Where Logic Meets Love

The Blessing of Advocates at Work

Saturday, October 30, 2010

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The Blessing of Advocates at Work | Faith Permeating Life
Mike and I have both been very blessed recently in our jobs. We are both poised to take on positions of more responsibility at work, and this is in large part because we both have mentors and advocates at our jobs who are working on our behalf to get us into the positions we want.

I was struck by this because this certainly isn't everyone's experience, and yet it happened to both of us, who work in complete different types of jobs in different industries. What is it that has allowed us both not only to keep our jobs, but to have people actually trying to help us reach our goals?

In case this may be of benefit to anyone else, I thought I'd share my thoughts.

1. We are willing to do our jobs.
This probably sounds obvious, but some of the most difficult people to work with are those who don't want to do their jobs. It's a lot easier to procrastinate in an office job like mine than at a restaurant job like Mike's, but in both cases you'll find people doing what they want to do ahead of what they're supposed to be doing. I've had several ridiculous conversations with someone in another department who was supposed to be doing work for our department to the effect of, "Well, I could do that, but it would be really hard and take a lot of time." So? I also recently had the experience of working on a committee with someone whose one assignment was to ask one question of someone he was already working with, and in two and a half weeks he didn't do it. It's people like this that make us look good simply because we do our jobs.

2. We look for ways to do our job better.
Mike started out as a dish tanker when he was in grad school. I started as a secretary after graduating with my master's degree. It would have been easy for either of us to say, "I could do this with my eyes closed" and just settle in to do what we were assigned. But I'll tell you, Mike was a damn good dish tanker and made things run so efficiently in the dish room that even as he's moved into different positions they're always happy to let him back in the dish room for a day because he can whip it into shape in no time. In my case, rather than just recording attendance for our workshops like I was assigned, I used my downtime to put the huge backlog of paper attendance sheets into our electronic systems, then started running analyses and making suggestions about improving attendance. (I recently checked, and attendance is up 25% since I've been in the position than before I started.)

3. We care about our organizations.
I am a huge advocate for the student voice and the importance of listening to students' feedback. I've joined a few different committees and volunteered to take on extra work -- in one case, even taking the initiative to reorganize an entire committee -- because it's so important to me that we serve our students effectively. In most (if not all) cases, I'm the youngest and most junior staff member there, but that hasn't stopped me for speaking up when necessary to keep things moving smoothly or to ensure that we're not ignoring the student perspective. In Mike's cases, he's started going in one extra day a week (for free) to work with the marketing staffer on fundraising and marketing ideas because it's so important to him that the restaurant become more well-known in the community.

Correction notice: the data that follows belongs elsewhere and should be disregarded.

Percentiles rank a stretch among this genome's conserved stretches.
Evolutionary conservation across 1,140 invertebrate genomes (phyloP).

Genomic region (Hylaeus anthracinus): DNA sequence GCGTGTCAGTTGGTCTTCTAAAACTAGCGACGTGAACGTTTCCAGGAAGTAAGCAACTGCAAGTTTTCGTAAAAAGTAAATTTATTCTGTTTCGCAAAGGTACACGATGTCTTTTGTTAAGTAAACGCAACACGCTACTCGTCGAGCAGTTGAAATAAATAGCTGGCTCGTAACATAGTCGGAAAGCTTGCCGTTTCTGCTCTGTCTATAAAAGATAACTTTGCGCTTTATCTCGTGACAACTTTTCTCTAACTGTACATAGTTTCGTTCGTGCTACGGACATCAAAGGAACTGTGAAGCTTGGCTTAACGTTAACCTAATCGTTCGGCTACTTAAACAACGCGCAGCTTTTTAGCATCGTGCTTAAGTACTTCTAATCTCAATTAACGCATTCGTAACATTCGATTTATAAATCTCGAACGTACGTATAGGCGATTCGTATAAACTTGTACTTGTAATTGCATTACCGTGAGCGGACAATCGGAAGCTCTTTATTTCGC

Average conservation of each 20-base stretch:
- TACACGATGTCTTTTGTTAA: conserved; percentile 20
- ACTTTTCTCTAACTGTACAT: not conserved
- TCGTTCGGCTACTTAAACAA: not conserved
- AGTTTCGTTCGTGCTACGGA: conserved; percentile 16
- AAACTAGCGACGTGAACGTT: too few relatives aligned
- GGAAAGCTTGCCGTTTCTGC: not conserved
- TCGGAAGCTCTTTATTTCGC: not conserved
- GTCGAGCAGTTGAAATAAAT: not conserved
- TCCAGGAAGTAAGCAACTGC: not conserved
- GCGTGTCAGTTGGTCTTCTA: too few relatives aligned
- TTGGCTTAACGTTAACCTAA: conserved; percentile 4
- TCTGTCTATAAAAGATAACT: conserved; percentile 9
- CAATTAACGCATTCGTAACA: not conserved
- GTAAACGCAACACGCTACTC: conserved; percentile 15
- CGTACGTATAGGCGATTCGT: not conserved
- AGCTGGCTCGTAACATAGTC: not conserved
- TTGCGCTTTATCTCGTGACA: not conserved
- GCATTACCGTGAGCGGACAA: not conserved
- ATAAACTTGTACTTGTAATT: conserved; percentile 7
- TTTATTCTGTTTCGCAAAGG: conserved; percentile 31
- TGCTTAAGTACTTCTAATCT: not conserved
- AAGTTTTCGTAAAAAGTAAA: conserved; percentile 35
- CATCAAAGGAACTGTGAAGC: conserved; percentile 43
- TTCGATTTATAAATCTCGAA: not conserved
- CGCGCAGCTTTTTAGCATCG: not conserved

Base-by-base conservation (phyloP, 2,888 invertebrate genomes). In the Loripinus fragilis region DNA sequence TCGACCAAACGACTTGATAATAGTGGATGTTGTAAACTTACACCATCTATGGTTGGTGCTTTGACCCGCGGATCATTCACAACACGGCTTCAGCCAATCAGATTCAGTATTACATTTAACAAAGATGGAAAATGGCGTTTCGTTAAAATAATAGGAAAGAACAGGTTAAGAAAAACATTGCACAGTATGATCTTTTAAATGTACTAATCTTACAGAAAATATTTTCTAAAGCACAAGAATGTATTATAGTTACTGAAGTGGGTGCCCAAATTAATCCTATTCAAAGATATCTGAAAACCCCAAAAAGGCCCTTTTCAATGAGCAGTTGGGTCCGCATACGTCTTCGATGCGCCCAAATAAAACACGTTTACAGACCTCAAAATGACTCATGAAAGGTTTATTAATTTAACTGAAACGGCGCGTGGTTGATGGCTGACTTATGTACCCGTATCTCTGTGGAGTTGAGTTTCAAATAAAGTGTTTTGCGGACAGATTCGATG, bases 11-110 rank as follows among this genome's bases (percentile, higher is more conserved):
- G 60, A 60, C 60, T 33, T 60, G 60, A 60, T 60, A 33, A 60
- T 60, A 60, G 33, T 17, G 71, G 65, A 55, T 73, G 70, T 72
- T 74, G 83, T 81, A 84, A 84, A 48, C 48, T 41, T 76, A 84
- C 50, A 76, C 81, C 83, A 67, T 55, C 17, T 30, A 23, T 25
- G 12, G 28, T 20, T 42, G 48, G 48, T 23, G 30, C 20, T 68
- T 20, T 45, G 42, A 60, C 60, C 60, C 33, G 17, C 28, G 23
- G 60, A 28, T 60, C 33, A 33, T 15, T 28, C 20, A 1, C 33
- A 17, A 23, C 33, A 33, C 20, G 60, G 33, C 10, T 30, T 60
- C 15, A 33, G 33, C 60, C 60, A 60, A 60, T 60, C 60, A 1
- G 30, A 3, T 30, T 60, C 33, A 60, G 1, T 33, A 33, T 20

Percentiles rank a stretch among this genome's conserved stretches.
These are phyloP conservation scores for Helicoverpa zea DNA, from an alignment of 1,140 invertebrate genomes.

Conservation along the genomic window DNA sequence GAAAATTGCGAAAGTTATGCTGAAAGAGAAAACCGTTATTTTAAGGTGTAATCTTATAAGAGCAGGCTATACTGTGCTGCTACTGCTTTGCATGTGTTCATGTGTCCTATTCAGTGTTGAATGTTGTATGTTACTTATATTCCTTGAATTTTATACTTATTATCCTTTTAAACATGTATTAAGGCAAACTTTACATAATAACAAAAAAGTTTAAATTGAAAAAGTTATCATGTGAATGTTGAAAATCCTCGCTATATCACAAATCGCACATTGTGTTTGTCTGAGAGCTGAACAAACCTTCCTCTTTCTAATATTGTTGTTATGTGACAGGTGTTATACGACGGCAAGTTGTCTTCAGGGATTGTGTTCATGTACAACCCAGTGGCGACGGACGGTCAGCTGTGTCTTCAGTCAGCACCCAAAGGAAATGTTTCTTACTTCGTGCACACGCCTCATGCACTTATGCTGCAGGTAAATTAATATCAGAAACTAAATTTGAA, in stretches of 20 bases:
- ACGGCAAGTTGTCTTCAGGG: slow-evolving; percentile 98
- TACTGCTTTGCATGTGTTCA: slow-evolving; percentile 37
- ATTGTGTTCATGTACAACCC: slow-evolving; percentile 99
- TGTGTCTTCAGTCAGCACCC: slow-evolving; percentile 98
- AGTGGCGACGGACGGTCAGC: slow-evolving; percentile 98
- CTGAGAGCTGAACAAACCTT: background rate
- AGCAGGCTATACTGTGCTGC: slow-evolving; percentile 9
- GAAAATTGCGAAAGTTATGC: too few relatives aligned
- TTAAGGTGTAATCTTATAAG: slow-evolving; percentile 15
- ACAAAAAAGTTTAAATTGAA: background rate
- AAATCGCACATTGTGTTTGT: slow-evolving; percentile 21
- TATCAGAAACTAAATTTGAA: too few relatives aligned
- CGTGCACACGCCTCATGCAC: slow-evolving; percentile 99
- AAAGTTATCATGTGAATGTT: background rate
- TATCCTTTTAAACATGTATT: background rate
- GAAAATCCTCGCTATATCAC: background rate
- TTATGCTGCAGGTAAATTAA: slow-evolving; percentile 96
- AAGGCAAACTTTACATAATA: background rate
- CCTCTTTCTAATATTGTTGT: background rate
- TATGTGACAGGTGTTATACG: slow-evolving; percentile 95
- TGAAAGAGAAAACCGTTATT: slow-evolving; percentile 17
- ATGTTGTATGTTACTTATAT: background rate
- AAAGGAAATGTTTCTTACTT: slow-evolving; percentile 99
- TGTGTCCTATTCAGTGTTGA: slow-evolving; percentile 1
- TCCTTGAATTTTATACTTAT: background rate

4. We are specific about our goals.
When I had a one-on-one meeting with my boss about a year ago, she told me thought I was a genius and she couldn't believe how cheerfully I did work that was "clearly beneath me." Clearly, at that point I had stood out as an employee, but nothing more than a really excellent secretary. I'm not even sure she knew about all the extra work I was doing for the office I really wanted to be in. As part of my annual performance review, I had to complete a self-evaluation, and so I decided to take a risk and put one of my long-term goals as becoming a full-time staff member of this other office. She completely got behind it and started working to make that happen. I was amazed to find that once she saw value in me as an employee and thought I would should be in a higher position, all I had to do was say what I wanted that position to be and things started to move. Similarly, once Mike found that he probably wasn't going to get a full-time job with his master's degree anytime soon, he agreed to ask for a higher position and better hours at his restaurant job. At this point it sounds like they're just trying to find a way to make it happen.

I say all this to show that promotion doesn't have to be a battle, but neither is something you have to sit back and wait for after putting in your time. You can start in a job that's beneath your skill level and work really hard at it, go above and beyond, and show yourself as a valued employee. That makes it a lot easier to ask for more responsibility, especially if it seems to be a good match for your skills. And I think that even if you don't love your job, if you're really committed to your customers, clients, or students, that can be all the drive you need to stand out as an employee.

Anyone else have tips to share about how to get others rooting for your success at work?


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